child raising hand in classOn the other hand, we have been quite underwhelmed by the lack of complexity of the learning expectations in a number of standards at the kindergarten level. Take for instance, Reading Standards for Literature Standard 6, “Assess how point of view or purpose shapes the content and style of a text.” At the kindergarten level, the standard reads, “With prompting and support, name the author and illustrator of a story and define the role of each in telling the story,” which contributes almost nothing to the development of the anchor standard. We would support a higher standard to be achieved with support, such as, “With guidance and support, describe differences among characters’ points of view and how those differences affect character feelings and actions.”

The problem with a number of the kindergarten ELA standards is that they represent goals for independent mastery to be demonstrated by the end of the school year. Over-emphasis on what kindergartners are expected to do independently (or with minimal support) can easily translate into classroom practice narrowly focused on very basic skills (often unrelated to the anchor standards), with few of the higher-level foci of the anchor standards being modeled and supported in early education. There are many other places in the more complex strands of the standards where standards at the K level either: (1) do not include a grade level standard, or (2) “dumb down” what children are expected to do in K, even with adult support (see extended discussion and detailed examples in Hoffman, Paciga, & Teale, 2014).

To be clear, we are not arguing to up the ante for kindergarteners’ independent reading performance. However, we do argue strongly for upping their daily participation in collaborative experiences with teachers and peers around complex literacy tasks that are better aligned to later grade level and anchor standards, e.g., modeling and discussion through think alouds and guiding questions in interactive read alouds of complex texts and shared writing activities. It is important to remember that students require much collaborative practice with complex literacies in early childhood before they will be able to demonstrate proficiency independently in later grades.


The good, the bad, and the solution

April 1, 2015

The first responses addressing concerns about CCSS in early childhood education are from Kathleen A. Paciga, Columbia College Chicago;  Jessica L. Hoffman, Winton Woods City School District; and William H. Teale, University of Illinois at Chicago.

Literacy instruction may become limited to a few texts and drill-and-kill teaching.

There are two issues embedded in this concern: (1) drill/didactic literacy teaching and (2) too few texts.

With respect to the concern about drill-and-kill teaching, we believe: That teachers should teach literacy in kindergarten.

The CCSS propose a list of specific English/Language Arts concepts and skills that kindergartners should learn (and therefore teachers should teach).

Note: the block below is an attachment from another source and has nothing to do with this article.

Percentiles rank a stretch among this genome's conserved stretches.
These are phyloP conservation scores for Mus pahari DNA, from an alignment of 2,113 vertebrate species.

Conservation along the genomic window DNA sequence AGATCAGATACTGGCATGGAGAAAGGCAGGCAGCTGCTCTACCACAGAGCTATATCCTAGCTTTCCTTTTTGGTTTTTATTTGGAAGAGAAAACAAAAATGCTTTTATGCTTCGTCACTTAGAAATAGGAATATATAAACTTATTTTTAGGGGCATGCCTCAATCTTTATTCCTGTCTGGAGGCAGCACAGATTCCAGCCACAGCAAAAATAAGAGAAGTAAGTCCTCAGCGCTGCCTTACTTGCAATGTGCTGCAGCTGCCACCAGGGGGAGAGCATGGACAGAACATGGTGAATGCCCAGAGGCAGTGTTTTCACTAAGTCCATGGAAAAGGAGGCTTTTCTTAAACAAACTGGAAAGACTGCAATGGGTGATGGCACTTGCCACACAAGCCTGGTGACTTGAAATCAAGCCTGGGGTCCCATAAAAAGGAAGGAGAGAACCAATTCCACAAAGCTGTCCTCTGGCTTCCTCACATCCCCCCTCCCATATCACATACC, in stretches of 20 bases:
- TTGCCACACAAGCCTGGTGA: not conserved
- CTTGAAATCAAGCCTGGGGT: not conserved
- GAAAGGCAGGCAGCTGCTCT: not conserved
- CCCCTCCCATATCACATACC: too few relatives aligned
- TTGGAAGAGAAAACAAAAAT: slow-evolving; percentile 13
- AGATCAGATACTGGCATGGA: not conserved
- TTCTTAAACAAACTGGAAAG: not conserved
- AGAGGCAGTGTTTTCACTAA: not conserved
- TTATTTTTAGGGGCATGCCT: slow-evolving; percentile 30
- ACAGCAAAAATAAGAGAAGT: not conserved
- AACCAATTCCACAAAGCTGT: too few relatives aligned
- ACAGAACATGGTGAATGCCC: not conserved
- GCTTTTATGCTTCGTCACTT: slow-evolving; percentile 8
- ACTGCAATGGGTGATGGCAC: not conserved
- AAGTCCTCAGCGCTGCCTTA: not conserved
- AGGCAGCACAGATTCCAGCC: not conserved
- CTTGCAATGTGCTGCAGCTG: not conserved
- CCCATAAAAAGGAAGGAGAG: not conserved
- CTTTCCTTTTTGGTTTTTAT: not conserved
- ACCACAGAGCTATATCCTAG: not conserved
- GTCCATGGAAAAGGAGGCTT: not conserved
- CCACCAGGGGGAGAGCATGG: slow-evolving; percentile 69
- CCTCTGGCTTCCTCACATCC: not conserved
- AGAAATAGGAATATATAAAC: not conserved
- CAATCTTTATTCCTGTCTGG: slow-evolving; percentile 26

research set 2Good news: The list includes both foundational and higher-level skills; and it encompasses not only reading, but also writing and a rather robust conception of oral language.

Potential bad news: Many educators look at the standards and conclude that the best way to effect children’s learning of them is to teach them–the interpretation of the word teach being sit them down and give them specific lessons on the specific skills so that they can practice and thereby learn those skills.

Problem: This conception of teaching is drill-and-kill. It is not even recommended on “constrained skills” of early literacy, such as alphabet knowledge and phonological awareness, and is totally useless for impacting “unconstrained skills” such as comprehension, composing in writing, or integrating knowledge and ideas.

Solution: As much as possible, embed intentional literacy instruction in the context of content-rich, meaningful activities (such as dramatic play, science activities, and thematic units like the Farm to Table example discussed in Hoffman, et al. (2014).

 Too few texts: Here’s the good news about the K-1 Text Exemplars (see CCSS-ELA Appendix B): the stories, poetry, and read aloud selections listed there are, for the most part, high quality literature (“text selections…worth reading and re-reading” that “will encourage students and teachers to dig more deeply into their meanings than they would with lower quality material”), and they are also works that would be engaging to many kindergartners. Here’s the bad news about those exemplars:

  • They are unacceptably under-representative of multicultural literature and international literature for U.S. children.
  • They are prone to be regarded as “the Common Core texts we need to include in our program.” (We have repeatedly seen instances of school administrators purchasing the list of books included in Appendix B.) This is very problematic, as the CCSS do intend that these particular books serve as the basis for the curriculum, and there are SO many other books available that can more appropriately be used, depending on the particular school in question.
  • Far too many kindergarten teachers have little knowledge of children’s literature, and the CCSS provide no resources for them to use in selecting books beyond the few text exemplars included.

The CCSS don’t say we should exclude the play

March 30, 2015

The first responses addressing concerns about CCSS in early childhood education are from Kathleen A. Paciga, Columbia College Chicago;  Jessica L. Hoffman, Winton Woods City School District; and William H. Teale, University of Illinois at Chicago.

Rigorous standards may lead to reduced play and rich activity in preschool and Kindergarten classrooms.